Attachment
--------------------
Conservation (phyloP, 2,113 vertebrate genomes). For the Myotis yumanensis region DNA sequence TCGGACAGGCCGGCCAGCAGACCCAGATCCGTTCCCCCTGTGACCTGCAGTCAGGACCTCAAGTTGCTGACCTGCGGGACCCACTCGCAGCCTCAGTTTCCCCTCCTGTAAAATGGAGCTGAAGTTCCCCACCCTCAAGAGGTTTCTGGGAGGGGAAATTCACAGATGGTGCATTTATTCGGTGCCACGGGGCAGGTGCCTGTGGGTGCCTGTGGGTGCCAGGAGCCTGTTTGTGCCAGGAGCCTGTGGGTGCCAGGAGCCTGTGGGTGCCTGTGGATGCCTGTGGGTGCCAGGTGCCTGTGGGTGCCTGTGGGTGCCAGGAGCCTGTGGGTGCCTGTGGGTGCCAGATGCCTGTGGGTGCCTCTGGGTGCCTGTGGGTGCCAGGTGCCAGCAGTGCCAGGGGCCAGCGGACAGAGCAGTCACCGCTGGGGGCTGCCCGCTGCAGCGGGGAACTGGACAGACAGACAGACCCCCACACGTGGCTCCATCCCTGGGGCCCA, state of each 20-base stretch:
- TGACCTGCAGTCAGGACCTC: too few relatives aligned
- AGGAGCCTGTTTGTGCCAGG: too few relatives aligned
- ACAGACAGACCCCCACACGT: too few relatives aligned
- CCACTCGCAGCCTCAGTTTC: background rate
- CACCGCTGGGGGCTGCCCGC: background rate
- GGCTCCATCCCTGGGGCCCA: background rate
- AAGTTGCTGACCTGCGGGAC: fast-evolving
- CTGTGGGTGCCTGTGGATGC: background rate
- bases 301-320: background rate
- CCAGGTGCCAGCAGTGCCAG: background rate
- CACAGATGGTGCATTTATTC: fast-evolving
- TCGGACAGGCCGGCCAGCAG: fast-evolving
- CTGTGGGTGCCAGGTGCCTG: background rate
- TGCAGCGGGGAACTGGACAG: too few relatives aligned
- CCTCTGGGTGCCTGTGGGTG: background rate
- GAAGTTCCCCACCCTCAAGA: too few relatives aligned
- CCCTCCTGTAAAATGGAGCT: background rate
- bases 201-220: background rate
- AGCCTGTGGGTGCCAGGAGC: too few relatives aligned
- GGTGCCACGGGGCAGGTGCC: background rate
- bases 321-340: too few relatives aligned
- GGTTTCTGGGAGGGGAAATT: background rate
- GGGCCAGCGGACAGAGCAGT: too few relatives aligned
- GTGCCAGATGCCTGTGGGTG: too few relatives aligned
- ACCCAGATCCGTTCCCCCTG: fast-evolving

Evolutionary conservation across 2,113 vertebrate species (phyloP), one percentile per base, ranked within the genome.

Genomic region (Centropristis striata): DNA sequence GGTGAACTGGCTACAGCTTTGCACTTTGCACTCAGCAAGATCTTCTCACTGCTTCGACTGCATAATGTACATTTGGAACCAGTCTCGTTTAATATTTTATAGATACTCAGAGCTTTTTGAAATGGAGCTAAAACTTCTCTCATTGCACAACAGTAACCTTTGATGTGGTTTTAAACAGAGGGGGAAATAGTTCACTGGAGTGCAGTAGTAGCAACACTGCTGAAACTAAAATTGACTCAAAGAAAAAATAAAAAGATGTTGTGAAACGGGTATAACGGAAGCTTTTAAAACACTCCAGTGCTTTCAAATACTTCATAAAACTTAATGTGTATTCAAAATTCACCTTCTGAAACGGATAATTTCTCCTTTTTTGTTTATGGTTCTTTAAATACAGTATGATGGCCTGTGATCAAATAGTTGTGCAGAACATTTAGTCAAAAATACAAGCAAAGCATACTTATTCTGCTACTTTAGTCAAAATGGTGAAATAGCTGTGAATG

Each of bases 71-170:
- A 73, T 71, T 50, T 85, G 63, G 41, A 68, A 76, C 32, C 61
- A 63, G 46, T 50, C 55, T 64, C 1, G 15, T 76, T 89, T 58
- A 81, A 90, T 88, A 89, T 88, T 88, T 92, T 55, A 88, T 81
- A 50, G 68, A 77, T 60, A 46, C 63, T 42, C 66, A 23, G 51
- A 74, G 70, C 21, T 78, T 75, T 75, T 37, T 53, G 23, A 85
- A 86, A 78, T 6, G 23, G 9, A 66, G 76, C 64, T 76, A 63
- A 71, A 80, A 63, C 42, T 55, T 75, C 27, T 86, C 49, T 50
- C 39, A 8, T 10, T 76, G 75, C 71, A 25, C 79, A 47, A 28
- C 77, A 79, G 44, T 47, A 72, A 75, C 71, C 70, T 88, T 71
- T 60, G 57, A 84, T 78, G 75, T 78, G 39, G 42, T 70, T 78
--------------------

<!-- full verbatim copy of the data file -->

Conservation (phyloP, 2,113 vertebrate genomes). For the Myotis yumanensis region DNA sequence TCGGACAGGCCGGCCAGCAGACCCAGATCCGTTCCCCCTGTGACCTGCAGTCAGGACCTCAAGTTGCTGACCTGCGGGACCCACTCGCAGCCTCAGTTTCCCCTCCTGTAAAATGGAGCTGAAGTTCCCCACCCTCAAGAGGTTTCTGGGAGGGGAAATTCACAGATGGTGCATTTATTCGGTGCCACGGGGCAGGTGCCTGTGGGTGCCTGTGGGTGCCAGGAGCCTGTTTGTGCCAGGAGCCTGTGGGTGCCAGGAGCCTGTGGGTGCCTGTGGATGCCTGTGGGTGCCAGGTGCCTGTGGGTGCCTGTGGGTGCCAGGAGCCTGTGGGTGCCTGTGGGTGCCAGATGCCTGTGGGTGCCTCTGGGTGCCTGTGGGTGCCAGGTGCCAGCAGTGCCAGGGGCCAGCGGACAGAGCAGTCACCGCTGGGGGCTGCCCGCTGCAGCGGGGAACTGGACAGACAGACAGACCCCCACACGTGGCTCCATCCCTGGGGCCCA, state of each 20-base stretch:
- TGACCTGCAGTCAGGACCTC: too few relatives aligned
- AGGAGCCTGTTTGTGCCAGG: too few relatives aligned
- ACAGACAGACCCCCACACGT: too few relatives aligned
- CCACTCGCAGCCTCAGTTTC: background rate
- CACCGCTGGGGGCTGCCCGC: background rate
- GGCTCCATCCCTGGGGCCCA: background rate
- AAGTTGCTGACCTGCGGGAC: fast-evolving
- CTGTGGGTGCCTGTGGATGC: background rate
- bases 301-320: background rate
- CCAGGTGCCAGCAGTGCCAG: background rate
- CACAGATGGTGCATTTATTC: fast-evolving
- TCGGACAGGCCGGCCAGCAG: fast-evolving
- CTGTGGGTGCCAGGTGCCTG: background rate
- TGCAGCGGGGAACTGGACAG: too few relatives aligned
- CCTCTGGGTGCCTGTGGGTG: background rate
- GAAGTTCCCCACCCTCAAGA: too few relatives aligned
- CCCTCCTGTAAAATGGAGCT: background rate
- bases 201-220: background rate
- AGCCTGTGGGTGCCAGGAGC: too few relatives aligned
- GGTGCCACGGGGCAGGTGCC: background rate
- bases 321-340: too few relatives aligned
- GGTTTCTGGGAGGGGAAATT: background rate
- GGGCCAGCGGACAGAGCAGT: too few relatives aligned
- GTGCCAGATGCCTGTGGGTG: too few relatives aligned
- ACCCAGATCCGTTCCCCCTG: fast-evolving

Evolutionary conservation across 2,113 vertebrate species (phyloP), one percentile per base, ranked within the genome.

Genomic region (Centropristis striata): DNA sequence GGTGAACTGGCTACAGCTTTGCACTTTGCACTCAGCAAGATCTTCTCACTGCTTCGACTGCATAATGTACATTTGGAACCAGTCTCGTTTAATATTTTATAGATACTCAGAGCTTTTTGAAATGGAGCTAAAACTTCTCTCATTGCACAACAGTAACCTTTGATGTGGTTTTAAACAGAGGGGGAAATAGTTCACTGGAGTGCAGTAGTAGCAACACTGCTGAAACTAAAATTGACTCAAAGAAAAAATAAAAAGATGTTGTGAAACGGGTATAACGGAAGCTTTTAAAACACTCCAGTGCTTTCAAATACTTCATAAAACTTAATGTGTATTCAAAATTCACCTTCTGAAACGGATAATTTCTCCTTTTTTGTTTATGGTTCTTTAAATACAGTATGATGGCCTGTGATCAAATAGTTGTGCAGAACATTTAGTCAAAAATACAAGCAAAGCATACTTATTCTGCTACTTTAGTCAAAATGGTGAAATAGCTGTGAATG

Each of bases 71-170:
- A 73, T 71, T 50, T 85, G 63, G 41, A 68, A 76, C 32, C 61
- A 63, G 46, T 50, C 55, T 64, C 1, G 15, T 76, T 89, T 58
- A 81, A 90, T 88, A 89, T 88, T 88, T 92, T 55, A 88, T 81
- A 50, G 68, A 77, T 60, A 46, C 63, T 42, C 66, A 23, G 51
- A 74, G 70, C 21, T 78, T 75, T 75, T 37, T 53, G 23, A 85
- A 86, A 78, T 6, G 23, G 9, A 66, G 76, C 64, T 76, A 63
- A 71, A 80, A 63, C 42, T 55, T 75, C 27, T 86, C 49, T 50
- C 39, A 8, T 10, T 76, G 75, C 71, A 25, C 79, A 47, A 28
- C 77, A 79, G 44, T 47, A 72, A 75, C 71, C 70, T 88, T 71
- T 60, G 57, A 84, T 78, G 75, T 78, G 39, G 42, T 70, T 78